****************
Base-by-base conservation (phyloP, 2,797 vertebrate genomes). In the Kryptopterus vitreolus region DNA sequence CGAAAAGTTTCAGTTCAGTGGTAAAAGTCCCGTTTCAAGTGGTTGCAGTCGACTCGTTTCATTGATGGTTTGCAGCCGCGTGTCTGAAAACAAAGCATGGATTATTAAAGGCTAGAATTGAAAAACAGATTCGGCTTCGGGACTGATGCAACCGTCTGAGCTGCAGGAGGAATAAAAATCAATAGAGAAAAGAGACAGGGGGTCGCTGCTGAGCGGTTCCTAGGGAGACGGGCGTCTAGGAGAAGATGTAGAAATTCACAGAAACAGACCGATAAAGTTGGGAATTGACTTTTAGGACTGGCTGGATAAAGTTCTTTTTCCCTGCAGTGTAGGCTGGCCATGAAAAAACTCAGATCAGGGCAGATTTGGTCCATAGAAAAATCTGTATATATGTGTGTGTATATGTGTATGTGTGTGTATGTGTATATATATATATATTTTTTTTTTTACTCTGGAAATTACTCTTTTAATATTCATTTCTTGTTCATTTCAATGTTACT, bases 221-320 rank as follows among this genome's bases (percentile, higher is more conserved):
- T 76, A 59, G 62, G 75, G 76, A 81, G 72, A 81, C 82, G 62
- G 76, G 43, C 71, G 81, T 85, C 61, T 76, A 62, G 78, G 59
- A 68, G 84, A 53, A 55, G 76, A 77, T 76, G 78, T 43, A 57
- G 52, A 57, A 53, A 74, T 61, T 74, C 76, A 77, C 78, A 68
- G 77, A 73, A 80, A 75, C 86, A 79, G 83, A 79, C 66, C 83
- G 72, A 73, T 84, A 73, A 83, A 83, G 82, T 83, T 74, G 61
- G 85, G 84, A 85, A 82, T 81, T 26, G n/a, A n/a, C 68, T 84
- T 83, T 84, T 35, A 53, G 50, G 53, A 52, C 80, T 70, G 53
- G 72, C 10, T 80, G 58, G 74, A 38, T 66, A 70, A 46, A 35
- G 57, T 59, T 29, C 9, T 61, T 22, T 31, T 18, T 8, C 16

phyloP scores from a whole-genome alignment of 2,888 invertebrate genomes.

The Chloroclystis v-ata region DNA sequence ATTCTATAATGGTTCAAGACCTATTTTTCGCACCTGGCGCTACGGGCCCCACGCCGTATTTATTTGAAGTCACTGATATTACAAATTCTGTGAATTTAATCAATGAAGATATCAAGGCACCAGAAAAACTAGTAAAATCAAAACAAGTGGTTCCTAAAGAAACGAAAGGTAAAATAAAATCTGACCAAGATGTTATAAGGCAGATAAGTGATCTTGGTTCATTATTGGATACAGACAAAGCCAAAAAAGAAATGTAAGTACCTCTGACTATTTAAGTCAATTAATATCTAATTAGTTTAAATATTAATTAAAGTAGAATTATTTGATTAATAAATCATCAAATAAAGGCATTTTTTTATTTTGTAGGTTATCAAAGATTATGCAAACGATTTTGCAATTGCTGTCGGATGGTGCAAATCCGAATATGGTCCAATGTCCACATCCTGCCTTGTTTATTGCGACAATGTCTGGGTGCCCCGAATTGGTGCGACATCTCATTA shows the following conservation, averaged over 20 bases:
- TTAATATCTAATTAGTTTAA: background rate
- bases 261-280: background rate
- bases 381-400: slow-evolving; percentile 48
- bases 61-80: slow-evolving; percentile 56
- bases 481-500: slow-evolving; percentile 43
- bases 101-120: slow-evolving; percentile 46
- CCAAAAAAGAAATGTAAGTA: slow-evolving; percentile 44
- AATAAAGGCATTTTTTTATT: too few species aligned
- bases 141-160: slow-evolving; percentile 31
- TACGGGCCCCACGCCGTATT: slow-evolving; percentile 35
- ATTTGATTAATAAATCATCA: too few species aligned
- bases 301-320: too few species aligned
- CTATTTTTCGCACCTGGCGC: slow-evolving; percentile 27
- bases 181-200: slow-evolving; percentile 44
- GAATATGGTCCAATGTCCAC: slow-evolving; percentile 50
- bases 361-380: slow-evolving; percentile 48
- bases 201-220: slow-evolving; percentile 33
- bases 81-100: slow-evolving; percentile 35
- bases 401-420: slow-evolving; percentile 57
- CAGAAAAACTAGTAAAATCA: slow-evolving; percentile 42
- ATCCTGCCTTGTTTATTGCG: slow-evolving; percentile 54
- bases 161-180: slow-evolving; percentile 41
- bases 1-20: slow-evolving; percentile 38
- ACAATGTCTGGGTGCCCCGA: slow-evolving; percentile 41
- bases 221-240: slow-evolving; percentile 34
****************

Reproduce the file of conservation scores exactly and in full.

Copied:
Base-by-base conservation (phyloP, 2,797 vertebrate genomes). In the Kryptopterus vitreolus region DNA sequence CGAAAAGTTTCAGTTCAGTGGTAAAAGTCCCGTTTCAAGTGGTTGCAGTCGACTCGTTTCATTGATGGTTTGCAGCCGCGTGTCTGAAAACAAAGCATGGATTATTAAAGGCTAGAATTGAAAAACAGATTCGGCTTCGGGACTGATGCAACCGTCTGAGCTGCAGGAGGAATAAAAATCAATAGAGAAAAGAGACAGGGGGTCGCTGCTGAGCGGTTCCTAGGGAGACGGGCGTCTAGGAGAAGATGTAGAAATTCACAGAAACAGACCGATAAAGTTGGGAATTGACTTTTAGGACTGGCTGGATAAAGTTCTTTTTCCCTGCAGTGTAGGCTGGCCATGAAAAAACTCAGATCAGGGCAGATTTGGTCCATAGAAAAATCTGTATATATGTGTGTGTATATGTGTATGTGTGTGTATGTGTATATATATATATATTTTTTTTTTTACTCTGGAAATTACTCTTTTAATATTCATTTCTTGTTCATTTCAATGTTACT, bases 221-320 rank as follows among this genome's bases (percentile, higher is more conserved):
- T 76, A 59, G 62, G 75, G 76, A 81, G 72, A 81, C 82, G 62
- G 76, G 43, C 71, G 81, T 85, C 61, T 76, A 62, G 78, G 59
- A 68, G 84, A 53, A 55, G 76, A 77, T 76, G 78, T 43, A 57
- G 52, A 57, A 53, A 74, T 61, T 74, C 76, A 77, C 78, A 68
- G 77, A 73, A 80, A 75, C 86, A 79, G 83, A 79, C 66, C 83
- G 72, A 73, T 84, A 73, A 83, A 83, G 82, T 83, T 74, G 61
- G 85, G 84, A 85, A 82, T 81, T 26, G n/a, A n/a, C 68, T 84
- T 83, T 84, T 35, A 53, G 50, G 53, A 52, C 80, T 70, G 53
- G 72, C 10, T 80, G 58, G 74, A 38, T 66, A 70, A 46, A 35
- G 57, T 59, T 29, C 9, T 61, T 22, T 31, T 18, T 8, C 16

phyloP scores from a whole-genome alignment of 2,888 invertebrate genomes.

The Chloroclystis v-ata region DNA sequence ATTCTATAATGGTTCAAGACCTATTTTTCGCACCTGGCGCTACGGGCCCCACGCCGTATTTATTTGAAGTCACTGATATTACAAATTCTGTGAATTTAATCAATGAAGATATCAAGGCACCAGAAAAACTAGTAAAATCAAAACAAGTGGTTCCTAAAGAAACGAAAGGTAAAATAAAATCTGACCAAGATGTTATAAGGCAGATAAGTGATCTTGGTTCATTATTGGATACAGACAAAGCCAAAAAAGAAATGTAAGTACCTCTGACTATTTAAGTCAATTAATATCTAATTAGTTTAAATATTAATTAAAGTAGAATTATTTGATTAATAAATCATCAAATAAAGGCATTTTTTTATTTTGTAGGTTATCAAAGATTATGCAAACGATTTTGCAATTGCTGTCGGATGGTGCAAATCCGAATATGGTCCAATGTCCACATCCTGCCTTGTTTATTGCGACAATGTCTGGGTGCCCCGAATTGGTGCGACATCTCATTA shows the following conservation, averaged over 20 bases:
- TTAATATCTAATTAGTTTAA: background rate
- bases 261-280: background rate
- bases 381-400: slow-evolving; percentile 48
- bases 61-80: slow-evolving; percentile 56
- bases 481-500: slow-evolving; percentile 43
- bases 101-120: slow-evolving; percentile 46
- CCAAAAAAGAAATGTAAGTA: slow-evolving; percentile 44
- AATAAAGGCATTTTTTTATT: too few species aligned
- bases 141-160: slow-evolving; percentile 31
- TACGGGCCCCACGCCGTATT: slow-evolving; percentile 35
- ATTTGATTAATAAATCATCA: too few species aligned
- bases 301-320: too few species aligned
- CTATTTTTCGCACCTGGCGC: slow-evolving; percentile 27
- bases 181-200: slow-evolving; percentile 44
- GAATATGGTCCAATGTCCAC: slow-evolving; percentile 50
- bases 361-380: slow-evolving; percentile 48
- bases 201-220: slow-evolving; percentile 33
- bases 81-100: slow-evolving; percentile 35
- bases 401-420: slow-evolving; percentile 57
- CAGAAAAACTAGTAAAATCA: slow-evolving; percentile 42
- ATCCTGCCTTGTTTATTGCG: slow-evolving; percentile 54
- bases 161-180: slow-evolving; percentile 41
- bases 1-20: slow-evolving; percentile 38
- ACAATGTCTGGGTGCCCCGA: slow-evolving; percentile 41
- bases 221-240: slow-evolving; percentile 34